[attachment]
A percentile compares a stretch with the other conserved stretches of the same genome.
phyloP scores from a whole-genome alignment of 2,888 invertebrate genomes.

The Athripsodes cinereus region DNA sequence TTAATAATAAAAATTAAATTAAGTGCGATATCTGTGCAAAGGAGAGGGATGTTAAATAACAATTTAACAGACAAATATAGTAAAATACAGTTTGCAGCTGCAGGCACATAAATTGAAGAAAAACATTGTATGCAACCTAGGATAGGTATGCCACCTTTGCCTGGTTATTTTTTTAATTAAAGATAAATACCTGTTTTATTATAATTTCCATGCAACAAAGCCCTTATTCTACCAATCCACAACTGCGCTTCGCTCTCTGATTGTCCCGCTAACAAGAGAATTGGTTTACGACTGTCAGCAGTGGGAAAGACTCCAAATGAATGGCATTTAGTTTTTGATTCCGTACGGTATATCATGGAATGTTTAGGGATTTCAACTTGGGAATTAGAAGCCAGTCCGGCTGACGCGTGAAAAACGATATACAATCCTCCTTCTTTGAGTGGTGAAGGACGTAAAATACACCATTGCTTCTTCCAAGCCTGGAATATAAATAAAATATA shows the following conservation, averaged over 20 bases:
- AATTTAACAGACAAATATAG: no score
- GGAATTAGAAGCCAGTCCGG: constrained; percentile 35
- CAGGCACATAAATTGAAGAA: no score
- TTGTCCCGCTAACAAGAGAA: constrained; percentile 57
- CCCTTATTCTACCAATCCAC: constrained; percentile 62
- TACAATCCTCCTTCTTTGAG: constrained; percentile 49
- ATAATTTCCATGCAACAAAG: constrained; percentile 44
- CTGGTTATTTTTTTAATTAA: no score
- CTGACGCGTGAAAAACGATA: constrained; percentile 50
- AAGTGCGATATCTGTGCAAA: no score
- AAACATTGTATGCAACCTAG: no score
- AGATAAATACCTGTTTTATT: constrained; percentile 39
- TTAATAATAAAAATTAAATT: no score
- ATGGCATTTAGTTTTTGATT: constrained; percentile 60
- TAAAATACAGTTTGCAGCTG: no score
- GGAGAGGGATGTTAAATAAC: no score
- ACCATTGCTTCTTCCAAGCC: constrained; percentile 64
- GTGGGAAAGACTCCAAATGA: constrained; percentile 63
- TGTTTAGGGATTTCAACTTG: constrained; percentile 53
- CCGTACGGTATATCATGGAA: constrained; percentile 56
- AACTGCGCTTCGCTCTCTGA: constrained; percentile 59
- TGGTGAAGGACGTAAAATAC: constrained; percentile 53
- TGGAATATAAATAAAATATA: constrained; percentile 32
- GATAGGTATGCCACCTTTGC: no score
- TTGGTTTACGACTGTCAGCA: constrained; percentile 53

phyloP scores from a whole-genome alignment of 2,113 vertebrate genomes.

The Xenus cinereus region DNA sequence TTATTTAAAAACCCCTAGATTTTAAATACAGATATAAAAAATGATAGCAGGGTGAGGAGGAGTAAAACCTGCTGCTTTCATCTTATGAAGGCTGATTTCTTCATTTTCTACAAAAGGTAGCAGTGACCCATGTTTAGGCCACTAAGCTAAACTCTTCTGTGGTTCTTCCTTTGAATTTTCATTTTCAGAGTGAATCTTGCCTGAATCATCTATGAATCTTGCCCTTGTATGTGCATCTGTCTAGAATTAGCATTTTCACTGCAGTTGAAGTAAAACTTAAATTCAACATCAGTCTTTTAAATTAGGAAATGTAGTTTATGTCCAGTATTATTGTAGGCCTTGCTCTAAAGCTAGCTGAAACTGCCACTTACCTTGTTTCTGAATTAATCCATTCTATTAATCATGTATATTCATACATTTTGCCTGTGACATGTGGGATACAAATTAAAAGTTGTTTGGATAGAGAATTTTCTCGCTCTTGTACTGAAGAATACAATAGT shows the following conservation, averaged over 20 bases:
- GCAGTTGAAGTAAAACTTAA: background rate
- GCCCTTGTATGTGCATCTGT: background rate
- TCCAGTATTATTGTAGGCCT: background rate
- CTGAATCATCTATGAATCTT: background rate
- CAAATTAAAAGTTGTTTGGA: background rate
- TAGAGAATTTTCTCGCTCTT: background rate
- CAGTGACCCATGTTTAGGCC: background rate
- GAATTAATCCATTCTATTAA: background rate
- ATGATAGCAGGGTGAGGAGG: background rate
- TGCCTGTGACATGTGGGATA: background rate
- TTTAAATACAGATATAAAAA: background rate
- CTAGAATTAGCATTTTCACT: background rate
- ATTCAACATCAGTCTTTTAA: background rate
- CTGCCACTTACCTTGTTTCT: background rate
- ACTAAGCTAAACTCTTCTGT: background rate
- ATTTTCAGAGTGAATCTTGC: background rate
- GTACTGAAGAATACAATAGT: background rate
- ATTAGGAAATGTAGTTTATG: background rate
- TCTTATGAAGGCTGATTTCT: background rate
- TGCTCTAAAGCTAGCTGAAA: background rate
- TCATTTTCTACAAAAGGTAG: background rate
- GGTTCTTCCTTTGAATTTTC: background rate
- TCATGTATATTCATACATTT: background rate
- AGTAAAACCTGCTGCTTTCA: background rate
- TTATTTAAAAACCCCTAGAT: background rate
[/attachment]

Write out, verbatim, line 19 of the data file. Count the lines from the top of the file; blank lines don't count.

- GGAGAGGGATGTTAAATAAC: no score